Par-cooking the filling allows you to more evenly mix in the sugar which will dissolve with the sugar of the fruit and the thickener will begin to hydrate so that it gels more evenly. The goal is to avoid having a pie filling with clumps of sugar at the bottom or patches of starch.
I sweetened the filling with a mixture of granulated sugar and maple sugar (for some extra flavour) and I added a lot of vanilla, which really enhanced the filling. I also followed Stella Parks trick to add a little baking soda to the filling to reduce that astringent "spinach teeth" filling that rhubarb can leave behind. It certainly did not eliminate the issue, but I felt it was reduced. Definitely something to experiment with next time you make a rhubarb pie or a rhubarb crumble.
Easy food processor all-butter pie dough
After unsuccessfully trying other people's recipes for pie dough that have more butter to achieve a richer crust, more complicated folding techniques for better layering, and different rolling techniques, I decided to throw all those recipes out the window and to return to the pie dough that works for me. This pie dough might be less rich than some, and it's certainly not as flaky as a rough puff pastry, but you know what? This pie dough works well and is very easy to make and to use.
The dough is made in the food processor. It's extremely easy to roll and to work with, it keeps it's shape in the oven, it doesn't ooze butter as it bakes... Screw all the other recipes. This is still my go-to crust. I like it. It works well. It's forgiving. Most importantly, after hours of pie-making work, this dough doesn't leave me feeling like the worst baker on the planet like some of the others that have complicated my life over the years.
If making pie crust from scratch scares you, be sure to check out my pie crust masterclass, which includes video tutorials for making pie crust in the stand mixer, food processor, and by hand!
Special tools and equipment
Pie doesn't require that many tools if you make the dough by hand. Still, this list of equipment will make baking pies a lot easier for you. Here are some of my favourite pie tools:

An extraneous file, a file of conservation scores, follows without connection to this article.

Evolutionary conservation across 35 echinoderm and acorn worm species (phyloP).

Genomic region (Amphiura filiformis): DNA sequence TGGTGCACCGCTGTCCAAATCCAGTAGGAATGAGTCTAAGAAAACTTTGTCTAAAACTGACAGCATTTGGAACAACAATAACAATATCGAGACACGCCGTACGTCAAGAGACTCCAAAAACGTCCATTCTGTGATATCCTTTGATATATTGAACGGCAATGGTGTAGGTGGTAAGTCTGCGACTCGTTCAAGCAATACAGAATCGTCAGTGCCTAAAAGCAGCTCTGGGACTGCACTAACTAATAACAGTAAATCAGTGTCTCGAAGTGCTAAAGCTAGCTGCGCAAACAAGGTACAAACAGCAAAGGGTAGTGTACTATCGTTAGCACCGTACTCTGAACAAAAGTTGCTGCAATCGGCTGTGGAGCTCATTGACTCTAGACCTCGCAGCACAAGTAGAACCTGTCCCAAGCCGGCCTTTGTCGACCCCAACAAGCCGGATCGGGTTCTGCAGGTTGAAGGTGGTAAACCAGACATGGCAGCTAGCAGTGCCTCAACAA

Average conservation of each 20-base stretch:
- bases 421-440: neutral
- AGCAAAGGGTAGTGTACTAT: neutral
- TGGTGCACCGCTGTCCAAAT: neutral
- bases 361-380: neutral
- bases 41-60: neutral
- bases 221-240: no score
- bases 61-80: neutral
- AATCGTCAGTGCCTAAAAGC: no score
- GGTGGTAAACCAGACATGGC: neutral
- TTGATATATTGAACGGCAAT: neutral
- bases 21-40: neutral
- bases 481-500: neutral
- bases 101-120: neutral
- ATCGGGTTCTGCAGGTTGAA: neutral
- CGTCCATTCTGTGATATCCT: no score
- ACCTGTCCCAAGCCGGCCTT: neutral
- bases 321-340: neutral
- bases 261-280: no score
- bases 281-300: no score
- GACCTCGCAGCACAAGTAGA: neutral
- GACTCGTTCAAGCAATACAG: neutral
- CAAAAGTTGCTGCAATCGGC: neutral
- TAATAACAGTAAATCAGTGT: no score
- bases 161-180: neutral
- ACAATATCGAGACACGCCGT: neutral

- food processor—you can make the dough by hand using a bowl and your fingers, but I like the ease of making pie dough in a food processor
- pie plate—I prefer a metal pie plate because it's a better heat conductor, whereas glass is insulating
- rolling pin—I am most comfortable with a French rolling pin made out of wood. It has tapered ends and I find it easy to handle
- pastry brush—I prefer natural bristle pastry brushes, though silicone works too
- pizza cutter, also called a pizza wheel to cut out strips. You could also invest in an adjustable lattice pastry cutter, which is like five pizza wheels in one so that you can cut more strips at a time, faster and more evenly.
- large rimmed sheet pan, like a half sheet pan lined with parchment to catch the drips as the pie bakes in the oven. Trust me when I say you don't want to skip this, unless you like cleaning the floor and racks of your oven
- glass baking dish, like an 8x8 Pyrex dish to roast the rhubarb. Note that you could also do this in a saucepan on the stove, but I like the ease of just throwing the pan in the oven so that I can make the crust while the fruit is roasting.
Video demo of how to make a lattice crust
I have messed up lattice crusts so many times, I felt like it was time I took matters into my own hands and master the lattice pie crust. If you ever wondered how to make a lattice crust (or struggled like me), I have included a video to show you how to weave the lattice using raw pie dough.
The most important rule for a beautiful pie crust that holds its shape is to start with a dough that has the butter well incorporated into it, in smaller pieces. It will be a little less flaky, but the results are better for holding shapes. The texture is still crisp and light on the edges and it holds a crimp very well! I like this easy all-butter pie dough made in the food processor.
To make a lattice pie, you need enough dough to make a double-crust pie. You can vary the size and number of strips of dough you use to make a really big lattice (with just 2 or 4 strips) or a very fine lattice (with as many as 24 or more strips of dough). All roads lead to pie and hopefully only smiles (and no tears). Read about how to make a lattice pie crust for more information.
This rhubarb pie filling is perfect, in my opinion. But you can't slice it right away! It's better to let the pie cool down and to give the filling time to gel and set. If you let the pie cool down completely to room temperature for at least 12 hours, the filling will thicken perfectly. You can cut a slice very cleanly from the pie with zero soupiness!
I love rhubarb pie because it's tart, but if you find rhubarb a little too sour and astringent, feel free to replace half the weight of rhubarb with strawberries.
Pies are tricky and you have to make substitutions carefully. Here are a few options:
- replace the maple sugar with granulated sugar or light brown sugar
- replace the tapioca starch with arrowroot starch preferably, but cornstarch should also work
- replace the homemade pie dough with a store-bought pie dough, defrosted overnight in the fridge. You will need a double crust dough, so about 700–800 grams of pie dough to do the lattice.